Moreover by virtue of the method of the invention, it is possible to “cut” the zone of the database containing very dense fingerprint identification information, and thus obtain more rapid access to the exact information sought.
By virtue of this recognition method having several stages, the method of the invention distinguishes itself clearly from that which is described by the document of Joshi D G et al: “Computer-vision-based approach to personal identification using finger crease pattern”, Pattern Recognition, Perganion Press Inc. Elmsford, N.Y. US, vol. 31, No. 1, 1998, p. 15-22.
It can be seen that in many applications, a more rudimentary recognition that uses only skin creases will be adequate, while still offering all of the considerable advantages provided by the technique of matching entered characteristics with reference data in a database:
The invention also concerns a personal identification system that has at least one imaging device, a module for the processing of images from the imaging device in order to extract contextual information and biometric characteristics from it, a reference database containing reference contextual information and reference biometric characteristics, and a matching module containing a component for comparison of the contextual information extracted and the reference contextual information and a component for matching of the biometric characteristics extracted and the reference biometric characteristics, where the component for comparison of the contextual information supplies filtering information for the reference biometric characteristics to be matched.
Preferably, the image processing module includes a component for the calculation of contextual information relating to the associated characteristics of the people concerned, and where, as contextual information, one will choose
If the contextual information suffices to identify the subject, then the biometric characteristics are not used, since the matching module is short-circuited.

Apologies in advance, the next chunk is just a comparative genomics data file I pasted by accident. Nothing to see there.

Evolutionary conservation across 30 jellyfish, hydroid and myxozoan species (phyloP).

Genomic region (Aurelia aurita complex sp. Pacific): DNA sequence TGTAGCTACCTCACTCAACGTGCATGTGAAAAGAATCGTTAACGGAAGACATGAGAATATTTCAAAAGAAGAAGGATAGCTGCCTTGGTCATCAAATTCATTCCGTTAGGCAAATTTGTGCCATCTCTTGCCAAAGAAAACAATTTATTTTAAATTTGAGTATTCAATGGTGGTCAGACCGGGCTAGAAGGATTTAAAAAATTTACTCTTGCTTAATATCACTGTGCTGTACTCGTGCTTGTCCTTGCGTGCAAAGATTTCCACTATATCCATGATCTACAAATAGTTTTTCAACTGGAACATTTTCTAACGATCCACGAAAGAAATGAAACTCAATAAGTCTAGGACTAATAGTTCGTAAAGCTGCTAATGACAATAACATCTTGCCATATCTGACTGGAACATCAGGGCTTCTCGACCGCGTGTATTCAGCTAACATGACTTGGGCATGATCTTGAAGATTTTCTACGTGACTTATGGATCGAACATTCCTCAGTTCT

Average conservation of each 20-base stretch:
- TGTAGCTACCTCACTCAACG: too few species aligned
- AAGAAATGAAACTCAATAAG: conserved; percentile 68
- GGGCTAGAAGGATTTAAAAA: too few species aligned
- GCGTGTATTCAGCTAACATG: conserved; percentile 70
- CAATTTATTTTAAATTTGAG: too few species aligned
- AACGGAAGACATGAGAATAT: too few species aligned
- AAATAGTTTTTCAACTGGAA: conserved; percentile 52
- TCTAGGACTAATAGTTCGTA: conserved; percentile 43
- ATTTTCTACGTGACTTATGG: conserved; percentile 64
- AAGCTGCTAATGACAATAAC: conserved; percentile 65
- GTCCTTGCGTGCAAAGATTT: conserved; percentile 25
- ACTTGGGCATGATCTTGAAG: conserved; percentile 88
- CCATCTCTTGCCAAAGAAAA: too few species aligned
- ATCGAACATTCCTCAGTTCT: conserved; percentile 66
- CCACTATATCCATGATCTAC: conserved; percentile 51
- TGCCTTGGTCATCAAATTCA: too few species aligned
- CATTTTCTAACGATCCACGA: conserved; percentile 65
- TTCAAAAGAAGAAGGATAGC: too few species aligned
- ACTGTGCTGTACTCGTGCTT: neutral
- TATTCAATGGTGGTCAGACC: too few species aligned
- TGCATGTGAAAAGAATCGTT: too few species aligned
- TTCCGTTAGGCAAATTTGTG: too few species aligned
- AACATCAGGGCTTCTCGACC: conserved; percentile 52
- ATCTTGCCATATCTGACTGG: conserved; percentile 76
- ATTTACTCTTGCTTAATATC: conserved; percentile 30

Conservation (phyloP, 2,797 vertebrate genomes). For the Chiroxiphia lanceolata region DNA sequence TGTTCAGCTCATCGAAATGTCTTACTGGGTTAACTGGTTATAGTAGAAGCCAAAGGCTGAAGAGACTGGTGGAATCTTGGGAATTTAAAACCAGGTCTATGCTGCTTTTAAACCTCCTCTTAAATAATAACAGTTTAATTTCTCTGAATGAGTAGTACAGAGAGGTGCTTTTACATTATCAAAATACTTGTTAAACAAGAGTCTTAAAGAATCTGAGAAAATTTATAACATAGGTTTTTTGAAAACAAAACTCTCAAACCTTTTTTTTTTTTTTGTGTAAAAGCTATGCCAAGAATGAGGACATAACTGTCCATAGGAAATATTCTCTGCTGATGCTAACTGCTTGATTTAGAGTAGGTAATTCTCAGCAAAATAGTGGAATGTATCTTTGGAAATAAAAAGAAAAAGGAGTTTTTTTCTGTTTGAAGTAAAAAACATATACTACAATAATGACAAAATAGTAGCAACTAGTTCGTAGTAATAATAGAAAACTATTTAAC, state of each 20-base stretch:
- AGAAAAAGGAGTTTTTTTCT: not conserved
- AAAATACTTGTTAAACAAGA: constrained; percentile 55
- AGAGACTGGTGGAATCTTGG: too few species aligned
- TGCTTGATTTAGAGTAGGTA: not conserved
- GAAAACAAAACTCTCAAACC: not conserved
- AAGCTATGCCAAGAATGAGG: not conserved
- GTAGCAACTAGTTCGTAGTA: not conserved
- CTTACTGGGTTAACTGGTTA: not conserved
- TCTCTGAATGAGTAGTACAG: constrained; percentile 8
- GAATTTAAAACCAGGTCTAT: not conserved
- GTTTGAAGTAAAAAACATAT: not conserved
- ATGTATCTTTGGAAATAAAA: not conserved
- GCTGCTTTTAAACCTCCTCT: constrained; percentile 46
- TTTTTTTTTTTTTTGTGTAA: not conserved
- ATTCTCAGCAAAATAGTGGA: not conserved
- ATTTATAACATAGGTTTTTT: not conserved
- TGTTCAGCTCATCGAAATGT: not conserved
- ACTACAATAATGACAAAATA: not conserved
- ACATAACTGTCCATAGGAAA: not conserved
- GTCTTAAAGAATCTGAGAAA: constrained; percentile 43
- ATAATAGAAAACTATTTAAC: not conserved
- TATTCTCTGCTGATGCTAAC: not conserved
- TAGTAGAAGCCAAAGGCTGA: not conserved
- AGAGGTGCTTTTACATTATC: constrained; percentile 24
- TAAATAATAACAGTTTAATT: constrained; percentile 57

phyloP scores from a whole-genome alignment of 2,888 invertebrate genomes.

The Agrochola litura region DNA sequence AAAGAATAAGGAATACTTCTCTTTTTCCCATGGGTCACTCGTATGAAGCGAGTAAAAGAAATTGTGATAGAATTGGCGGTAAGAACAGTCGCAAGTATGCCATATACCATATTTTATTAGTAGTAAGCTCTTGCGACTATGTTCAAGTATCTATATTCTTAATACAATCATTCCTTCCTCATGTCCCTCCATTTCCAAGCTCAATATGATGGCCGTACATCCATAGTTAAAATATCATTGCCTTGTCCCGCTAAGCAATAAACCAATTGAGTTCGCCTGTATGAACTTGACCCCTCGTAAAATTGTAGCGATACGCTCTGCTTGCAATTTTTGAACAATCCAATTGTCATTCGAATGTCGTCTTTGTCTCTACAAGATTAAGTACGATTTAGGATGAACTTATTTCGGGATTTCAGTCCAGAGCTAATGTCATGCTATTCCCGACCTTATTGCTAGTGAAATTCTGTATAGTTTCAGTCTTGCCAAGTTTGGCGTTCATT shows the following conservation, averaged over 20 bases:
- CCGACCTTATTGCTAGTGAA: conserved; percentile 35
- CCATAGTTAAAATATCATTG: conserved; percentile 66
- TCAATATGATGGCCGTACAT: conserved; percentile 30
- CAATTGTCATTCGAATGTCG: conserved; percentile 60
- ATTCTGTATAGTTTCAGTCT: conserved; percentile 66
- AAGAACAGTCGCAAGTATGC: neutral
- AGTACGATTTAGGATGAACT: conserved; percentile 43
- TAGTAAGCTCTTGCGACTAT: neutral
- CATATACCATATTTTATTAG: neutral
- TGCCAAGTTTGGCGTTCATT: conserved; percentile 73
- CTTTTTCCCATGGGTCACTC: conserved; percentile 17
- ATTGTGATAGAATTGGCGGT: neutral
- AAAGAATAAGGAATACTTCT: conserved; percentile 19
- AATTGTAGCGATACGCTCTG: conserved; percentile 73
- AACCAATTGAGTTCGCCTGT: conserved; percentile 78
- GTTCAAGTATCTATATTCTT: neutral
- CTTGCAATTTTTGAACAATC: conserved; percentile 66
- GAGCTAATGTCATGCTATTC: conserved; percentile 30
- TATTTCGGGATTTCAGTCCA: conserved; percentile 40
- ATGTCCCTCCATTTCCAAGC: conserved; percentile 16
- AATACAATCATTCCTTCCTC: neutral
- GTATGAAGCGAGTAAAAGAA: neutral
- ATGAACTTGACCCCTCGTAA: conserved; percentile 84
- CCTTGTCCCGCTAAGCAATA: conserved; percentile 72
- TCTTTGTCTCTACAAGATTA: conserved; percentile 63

Also preferably, provision is made for a surface on which to place the hand of the people to be identified, the position of which is determined in relation to the focal plane of the imaging device, and a complementary biometric imaging device, such as a fingerprint imaging device, incorporated into the surface, the reference fingerprint biometric characteristics having been entered into the database beforehand. This version is particularly useful in criminal identification applications.
Also preferably, the matching module can be associated with a memory card by means of a card reader fitted to the system. The memory card is then used as a reference database for an authentication system.
Also preferably, the matching module is associated with a microphone fitted to the system. The reference database then includes reference voice data, and the system is very suitable as a residential doorkeeper.
It can again be seen that the acquisition of crease data is less aggressive to the subject to be checked than that of the fingerprints or the iris for example, which can be a considerable asset, especially in strictly civil applications.
In addition, the process of identification based on skin creases is harder to falsify, since the detection of a false hand can be discovered more easily than a false print or a lens for the iris.
The present invention together with its objectives and advantages will be understood by reading the following description in conjunction with the drawings, in which: